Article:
The Greeks first arrived in South Omaha, Nebraska, in 1904, brought in as strikebreakers in the local meat-packing industry. That didn’t exactly endear them to the community, but they settled in, and by 1907, over 2,000 Greeks were reportedly living in the city. It wasn’t long before they built a church, dedicated to St. John the Baptist.
On February 19, 1909, a Greek worker named John Masourides shot and killed a respected police officer. For many residents of South Omaha, this was the last straw: the Greeks had to go.
Two days after the incident, a mass meeting was called to decide how to “rid the city of the undesirable Greeks.”At the close of the meeting, a mob descended on the Greek quarter. They attacked the Greeks, rioted, and destroyed property. The Greeks fled the city. The governor called in the National Guard. Order was restored, but the bigots of South Omaha had accomplished their goal: the Greeks were gone, and most of them would never return. The mass exodus almost wiped out the parish of St. John the Baptist.
As if all that wasn’t enough, a year later, a young Greek named Nicholas Jimikas was shot and killed by police. He is buried in an unmarked grave in Omaha’s Fort Lawn Cemetery.
Masourides, the Greek man whose shooting of a policeman sparked the riots, was initially convicted of first-degree murder, and sentenced to death. He appealed to the Nebraska Supreme Court, which reversed the decision. In the end, Masourides was convicted of second-degree murder and sentenced to fourteen years in prison, but less than halfway through that sentence, he was furloughed by the governor and then deported. (To read more about the Masourides case, see Masourides v. State in the Northwestern Reporter, volume 125. Also see this page, dedicated to Edward Lowry, the police officer killed by Masourides.)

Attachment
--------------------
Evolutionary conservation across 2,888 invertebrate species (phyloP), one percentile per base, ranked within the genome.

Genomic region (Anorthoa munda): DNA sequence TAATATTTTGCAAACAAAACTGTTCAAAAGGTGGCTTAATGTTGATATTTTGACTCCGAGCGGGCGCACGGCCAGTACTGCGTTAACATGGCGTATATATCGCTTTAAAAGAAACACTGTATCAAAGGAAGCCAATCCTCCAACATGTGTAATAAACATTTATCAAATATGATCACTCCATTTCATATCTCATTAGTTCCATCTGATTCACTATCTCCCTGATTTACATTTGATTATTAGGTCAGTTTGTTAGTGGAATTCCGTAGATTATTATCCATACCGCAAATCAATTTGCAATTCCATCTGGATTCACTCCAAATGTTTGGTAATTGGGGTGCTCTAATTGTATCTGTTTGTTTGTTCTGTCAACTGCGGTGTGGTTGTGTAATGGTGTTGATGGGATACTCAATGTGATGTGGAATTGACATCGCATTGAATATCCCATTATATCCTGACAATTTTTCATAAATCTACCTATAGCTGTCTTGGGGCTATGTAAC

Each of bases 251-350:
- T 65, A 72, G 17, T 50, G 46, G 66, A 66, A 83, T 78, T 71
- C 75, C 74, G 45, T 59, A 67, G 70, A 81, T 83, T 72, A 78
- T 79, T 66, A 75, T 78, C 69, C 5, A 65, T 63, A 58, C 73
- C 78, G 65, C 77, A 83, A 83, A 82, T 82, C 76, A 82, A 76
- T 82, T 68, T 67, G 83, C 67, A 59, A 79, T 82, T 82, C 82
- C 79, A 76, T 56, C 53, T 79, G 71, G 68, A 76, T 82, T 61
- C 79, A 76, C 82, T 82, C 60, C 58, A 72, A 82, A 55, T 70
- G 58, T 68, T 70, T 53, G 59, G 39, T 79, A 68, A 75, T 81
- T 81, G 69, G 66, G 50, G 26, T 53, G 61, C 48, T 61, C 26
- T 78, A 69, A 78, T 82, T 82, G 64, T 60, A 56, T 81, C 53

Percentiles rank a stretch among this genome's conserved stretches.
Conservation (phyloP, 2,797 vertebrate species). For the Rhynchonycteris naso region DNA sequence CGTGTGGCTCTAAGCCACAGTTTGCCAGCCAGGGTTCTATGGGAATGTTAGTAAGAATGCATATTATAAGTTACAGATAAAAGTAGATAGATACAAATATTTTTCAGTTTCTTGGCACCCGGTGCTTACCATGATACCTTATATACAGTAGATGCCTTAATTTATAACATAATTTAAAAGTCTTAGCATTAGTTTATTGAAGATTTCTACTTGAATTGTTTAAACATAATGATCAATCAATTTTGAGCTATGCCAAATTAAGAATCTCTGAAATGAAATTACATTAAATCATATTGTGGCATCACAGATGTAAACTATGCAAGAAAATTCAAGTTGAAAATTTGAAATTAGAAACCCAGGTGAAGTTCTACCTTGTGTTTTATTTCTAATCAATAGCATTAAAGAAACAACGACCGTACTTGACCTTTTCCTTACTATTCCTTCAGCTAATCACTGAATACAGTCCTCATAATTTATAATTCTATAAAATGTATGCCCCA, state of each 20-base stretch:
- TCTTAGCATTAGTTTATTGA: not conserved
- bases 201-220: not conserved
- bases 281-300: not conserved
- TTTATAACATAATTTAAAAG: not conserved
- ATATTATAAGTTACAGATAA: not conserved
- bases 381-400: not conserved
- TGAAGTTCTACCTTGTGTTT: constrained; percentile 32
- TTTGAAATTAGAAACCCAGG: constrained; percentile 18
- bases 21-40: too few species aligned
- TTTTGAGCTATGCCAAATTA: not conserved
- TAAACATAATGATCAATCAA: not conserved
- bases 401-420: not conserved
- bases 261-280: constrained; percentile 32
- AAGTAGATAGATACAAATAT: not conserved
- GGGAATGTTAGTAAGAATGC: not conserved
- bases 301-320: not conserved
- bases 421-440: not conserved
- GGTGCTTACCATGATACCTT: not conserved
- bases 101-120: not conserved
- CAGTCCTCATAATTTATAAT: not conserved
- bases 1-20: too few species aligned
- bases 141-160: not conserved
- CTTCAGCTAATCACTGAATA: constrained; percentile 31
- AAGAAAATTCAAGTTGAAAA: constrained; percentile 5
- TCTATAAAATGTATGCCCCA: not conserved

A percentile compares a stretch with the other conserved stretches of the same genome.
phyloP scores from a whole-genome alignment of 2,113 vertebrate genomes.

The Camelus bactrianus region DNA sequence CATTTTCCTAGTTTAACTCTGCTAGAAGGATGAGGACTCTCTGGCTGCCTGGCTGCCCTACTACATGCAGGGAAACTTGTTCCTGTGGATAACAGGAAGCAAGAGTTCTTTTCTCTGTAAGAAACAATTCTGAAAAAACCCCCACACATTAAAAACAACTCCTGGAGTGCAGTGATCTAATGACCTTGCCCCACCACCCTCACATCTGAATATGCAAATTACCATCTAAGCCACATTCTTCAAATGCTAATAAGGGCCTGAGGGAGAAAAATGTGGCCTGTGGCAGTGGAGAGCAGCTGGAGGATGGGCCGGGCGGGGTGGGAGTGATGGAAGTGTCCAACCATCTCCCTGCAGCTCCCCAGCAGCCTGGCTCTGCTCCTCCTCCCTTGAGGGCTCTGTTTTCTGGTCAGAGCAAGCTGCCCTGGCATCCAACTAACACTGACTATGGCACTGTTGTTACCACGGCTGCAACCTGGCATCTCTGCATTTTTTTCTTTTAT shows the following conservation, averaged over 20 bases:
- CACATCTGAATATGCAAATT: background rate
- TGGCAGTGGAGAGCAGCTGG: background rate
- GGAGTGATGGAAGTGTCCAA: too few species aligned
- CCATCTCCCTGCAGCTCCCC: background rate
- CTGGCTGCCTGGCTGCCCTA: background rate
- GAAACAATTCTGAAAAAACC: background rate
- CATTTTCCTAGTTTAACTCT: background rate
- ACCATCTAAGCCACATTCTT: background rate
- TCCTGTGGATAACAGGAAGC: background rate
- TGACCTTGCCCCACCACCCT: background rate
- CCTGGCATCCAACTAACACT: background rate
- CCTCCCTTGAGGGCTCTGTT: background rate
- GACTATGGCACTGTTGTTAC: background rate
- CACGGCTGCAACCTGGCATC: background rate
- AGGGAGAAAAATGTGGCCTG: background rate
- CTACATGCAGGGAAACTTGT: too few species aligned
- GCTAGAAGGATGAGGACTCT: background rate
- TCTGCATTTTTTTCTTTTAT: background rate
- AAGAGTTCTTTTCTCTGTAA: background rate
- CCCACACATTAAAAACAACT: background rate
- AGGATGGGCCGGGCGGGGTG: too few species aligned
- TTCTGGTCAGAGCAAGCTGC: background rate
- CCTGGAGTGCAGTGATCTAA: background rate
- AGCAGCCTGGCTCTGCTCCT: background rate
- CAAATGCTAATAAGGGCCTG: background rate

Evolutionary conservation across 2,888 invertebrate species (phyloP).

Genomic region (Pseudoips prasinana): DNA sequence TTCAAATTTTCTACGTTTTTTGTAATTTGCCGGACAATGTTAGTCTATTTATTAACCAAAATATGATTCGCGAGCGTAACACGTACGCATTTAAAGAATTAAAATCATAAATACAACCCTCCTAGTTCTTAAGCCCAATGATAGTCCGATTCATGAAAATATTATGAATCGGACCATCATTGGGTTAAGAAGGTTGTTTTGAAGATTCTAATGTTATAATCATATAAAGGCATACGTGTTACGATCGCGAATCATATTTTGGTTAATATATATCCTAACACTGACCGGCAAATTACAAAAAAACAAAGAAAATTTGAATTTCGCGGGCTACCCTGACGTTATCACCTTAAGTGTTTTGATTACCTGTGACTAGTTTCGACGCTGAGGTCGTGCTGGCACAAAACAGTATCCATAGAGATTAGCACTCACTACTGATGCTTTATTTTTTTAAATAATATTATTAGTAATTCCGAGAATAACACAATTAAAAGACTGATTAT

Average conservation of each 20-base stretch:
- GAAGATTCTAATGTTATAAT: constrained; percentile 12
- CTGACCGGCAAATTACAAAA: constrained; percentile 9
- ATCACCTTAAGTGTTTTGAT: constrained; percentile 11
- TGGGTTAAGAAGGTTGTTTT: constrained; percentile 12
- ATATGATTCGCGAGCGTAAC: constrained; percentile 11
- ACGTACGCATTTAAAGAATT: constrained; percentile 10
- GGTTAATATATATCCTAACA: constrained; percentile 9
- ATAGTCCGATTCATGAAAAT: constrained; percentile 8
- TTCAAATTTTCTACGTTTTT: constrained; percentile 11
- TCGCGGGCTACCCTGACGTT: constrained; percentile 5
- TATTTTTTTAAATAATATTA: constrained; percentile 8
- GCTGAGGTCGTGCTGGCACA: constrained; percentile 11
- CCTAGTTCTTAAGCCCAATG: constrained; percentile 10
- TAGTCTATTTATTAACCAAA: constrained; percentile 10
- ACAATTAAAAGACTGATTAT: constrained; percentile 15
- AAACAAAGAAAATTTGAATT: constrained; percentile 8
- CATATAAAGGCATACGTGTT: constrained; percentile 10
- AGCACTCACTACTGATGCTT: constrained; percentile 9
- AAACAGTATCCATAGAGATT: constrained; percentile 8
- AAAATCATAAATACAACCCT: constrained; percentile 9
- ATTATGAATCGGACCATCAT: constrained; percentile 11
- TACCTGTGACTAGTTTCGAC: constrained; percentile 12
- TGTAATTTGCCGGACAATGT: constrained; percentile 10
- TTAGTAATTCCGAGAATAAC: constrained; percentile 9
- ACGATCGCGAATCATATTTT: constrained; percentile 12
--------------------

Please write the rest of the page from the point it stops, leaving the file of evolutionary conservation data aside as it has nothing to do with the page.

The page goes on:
For more on the Omaha riots, see this US Congressional report from 1916, which gives a lot of details. Also, see a profile of St. John the Baptist church, written by Jim Golding and published in the December 1999 issue of the Greek Archdiocese’s Orthodox Observer. Interestingly, the history on the Omaha parish website makes literally no mention of the 1909 riots and their effects on the parish.
[5/10/16 update: An earlier version of this article stated that Nicholas Jimikas was lynched, not just shot, by police. I believe I based this statement on Jim Golding’s 1999 article on the Omaha parish. Recently, Steve Frangos decided to investigate this claim, and he found no contemporary evidence that Jimikas was lynched. According to Frangos, “The Omaha Daily Bee reports that Jimikas died on June 14, 1910 of gun shot wounds; the Iowa State Bystander June 17, 1910 reports Jimikas was fatally shot and the Omaha World-Herald July 10, 1910 carries a story on how the Ottoman government wants to know the circumstances of Jimikas’ death—since that account reports Jimikas was shot by a policeman.” Without any better evidence that Jimikas was lynched, I’ve revised the article above to say that he was shot.]